In the face of recent protests, a Catholic art magazine has organized the Bakhita Prize for the Visual Arts to encourage artists to display the dignity of those affected by racial violence.
“Dappled Things is calling on visual artists to help us see more clearly: to help us honor and highlight the infinite worth inherent within each victim of racial violence,” reads a statement from the magazine.
“The shocking death of George Floyd has shaken not just the United States but the whole world, reminding us starkly of how far we still are from seeing each other's infinite dignity as children of God.”
The magazine “Dappled Things” has challenged artists to represent the human dignity and God-given worth of the victims of racial violence. The artists may use photography, painting, illustration, or sculpture.
The prize will pay $1000 to the winner and $250 to the runner-up. The two winning pieces of art, along with eight honorable mentions, will then be displayed in an illustration of “Dappled Things.” All winners will also receive a year’s subscription to the journal. The contest will end Aug. 31.
The prize is named after Saint Josephine Bakhita, the patron saint of Sudan and human trafficking. Born in 1869 in Sudan, she was captured around 1877 and sold into slavery by Arab slave traders.
“Saint Josephine Bakhita, after whom the prize is named, was a Sudanese slave brutalized by her captors, who later became a religious sister renowned for her joyfulness, gentleness, and charity,” the statement reads.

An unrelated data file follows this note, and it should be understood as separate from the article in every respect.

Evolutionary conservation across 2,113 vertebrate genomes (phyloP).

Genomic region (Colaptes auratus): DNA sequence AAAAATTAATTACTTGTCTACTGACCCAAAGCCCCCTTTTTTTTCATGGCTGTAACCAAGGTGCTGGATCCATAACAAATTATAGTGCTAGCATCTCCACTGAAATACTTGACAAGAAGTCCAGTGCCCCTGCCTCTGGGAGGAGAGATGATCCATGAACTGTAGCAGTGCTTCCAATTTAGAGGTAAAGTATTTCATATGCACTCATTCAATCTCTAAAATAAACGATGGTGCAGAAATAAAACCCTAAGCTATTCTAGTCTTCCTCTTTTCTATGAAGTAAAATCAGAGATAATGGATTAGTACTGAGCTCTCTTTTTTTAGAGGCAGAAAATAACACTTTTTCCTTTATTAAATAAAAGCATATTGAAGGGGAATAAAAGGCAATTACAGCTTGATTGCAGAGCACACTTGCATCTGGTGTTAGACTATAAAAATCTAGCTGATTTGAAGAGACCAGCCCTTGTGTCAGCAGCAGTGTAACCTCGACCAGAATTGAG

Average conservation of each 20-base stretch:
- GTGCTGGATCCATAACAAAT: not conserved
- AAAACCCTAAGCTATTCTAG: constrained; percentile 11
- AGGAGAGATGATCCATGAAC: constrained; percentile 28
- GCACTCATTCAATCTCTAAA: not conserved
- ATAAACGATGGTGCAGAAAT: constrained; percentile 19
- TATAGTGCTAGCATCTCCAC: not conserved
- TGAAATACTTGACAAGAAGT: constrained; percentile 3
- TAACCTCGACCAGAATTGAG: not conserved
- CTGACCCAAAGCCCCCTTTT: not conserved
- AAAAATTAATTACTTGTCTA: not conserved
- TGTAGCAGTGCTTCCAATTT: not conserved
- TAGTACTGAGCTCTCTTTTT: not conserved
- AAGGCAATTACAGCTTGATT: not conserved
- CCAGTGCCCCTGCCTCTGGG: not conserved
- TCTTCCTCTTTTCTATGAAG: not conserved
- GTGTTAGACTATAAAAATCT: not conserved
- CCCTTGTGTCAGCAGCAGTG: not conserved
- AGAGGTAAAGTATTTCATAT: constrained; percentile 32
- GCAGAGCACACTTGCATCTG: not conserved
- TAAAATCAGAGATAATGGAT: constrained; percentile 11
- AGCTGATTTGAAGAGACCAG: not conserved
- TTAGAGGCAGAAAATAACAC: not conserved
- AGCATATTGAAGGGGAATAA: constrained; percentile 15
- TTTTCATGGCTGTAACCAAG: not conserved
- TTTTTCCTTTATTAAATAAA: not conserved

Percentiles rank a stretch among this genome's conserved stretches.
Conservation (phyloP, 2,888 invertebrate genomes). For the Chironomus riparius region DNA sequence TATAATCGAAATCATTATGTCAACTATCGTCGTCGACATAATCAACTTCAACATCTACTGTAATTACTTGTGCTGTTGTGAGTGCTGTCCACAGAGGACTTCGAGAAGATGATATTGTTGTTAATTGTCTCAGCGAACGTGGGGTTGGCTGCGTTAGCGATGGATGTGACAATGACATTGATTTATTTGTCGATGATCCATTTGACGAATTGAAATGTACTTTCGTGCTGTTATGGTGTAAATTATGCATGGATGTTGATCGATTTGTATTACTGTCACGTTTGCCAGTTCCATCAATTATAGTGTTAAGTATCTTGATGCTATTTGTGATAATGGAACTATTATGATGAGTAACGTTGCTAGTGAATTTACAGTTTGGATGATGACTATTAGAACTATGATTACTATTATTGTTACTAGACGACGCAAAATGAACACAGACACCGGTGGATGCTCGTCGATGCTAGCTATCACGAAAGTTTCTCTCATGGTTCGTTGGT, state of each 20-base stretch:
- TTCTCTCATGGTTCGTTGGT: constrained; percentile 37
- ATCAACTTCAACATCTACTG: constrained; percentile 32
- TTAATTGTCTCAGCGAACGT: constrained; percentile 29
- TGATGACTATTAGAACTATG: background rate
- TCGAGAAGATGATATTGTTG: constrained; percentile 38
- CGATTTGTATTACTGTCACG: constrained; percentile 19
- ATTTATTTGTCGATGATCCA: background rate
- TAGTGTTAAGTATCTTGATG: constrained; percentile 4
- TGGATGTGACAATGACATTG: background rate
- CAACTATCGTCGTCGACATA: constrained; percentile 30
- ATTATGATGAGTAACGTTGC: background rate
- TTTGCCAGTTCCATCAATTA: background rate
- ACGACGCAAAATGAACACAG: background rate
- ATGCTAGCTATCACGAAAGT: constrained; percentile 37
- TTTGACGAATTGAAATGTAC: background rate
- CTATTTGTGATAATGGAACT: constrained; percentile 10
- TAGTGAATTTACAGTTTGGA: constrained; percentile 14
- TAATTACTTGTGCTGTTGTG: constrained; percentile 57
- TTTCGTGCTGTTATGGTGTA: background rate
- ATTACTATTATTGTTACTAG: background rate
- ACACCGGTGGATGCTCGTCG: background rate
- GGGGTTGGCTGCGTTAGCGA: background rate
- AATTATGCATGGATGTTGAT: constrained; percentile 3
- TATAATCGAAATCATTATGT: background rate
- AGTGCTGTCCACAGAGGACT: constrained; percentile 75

In 1883, Bahkita was sold to Callisto Legani, an Italian vice consul. After moving to Italy, she became the family’s nanny until the family left her with the Canossian Sisters in Venice when they traveled to Sudan for business. There, she became Catholic.
When the family returned, she refused to return to her life as a slave and instead joined the Canossian Sisters. Since slavery had been outlawed in Sudan prior to her birth, the Italian court ruled that she was not legally a slave.
During her time in the community, she assisted as a cook, seamstress, sacristan, and portress. She also helped prepare other young sisters for their missionary work in Africa.
The contest was issued after a May 25 video showed a Minneapolis police officer kneeling on Floyd’s neck for several minutes while in custody. Floyd could be heard saying “I can’t breathe” several times. He died soon after.
In the wake of Floyd’s death, cities across the U.S. have seen widespread protests against police brutality and racism. Some protests had turned into nights of rioting, and conflicts with police.
“If Floyd’s death has led to a great societal outcry, it is because he is only one among so many others who have lost their lives in similar circumstances. Like many others, we are asking ourselves questions of how to respond to violence and the violation of human dignity, including persistent racial violence that has been directed especially against the black community,” the statement reads.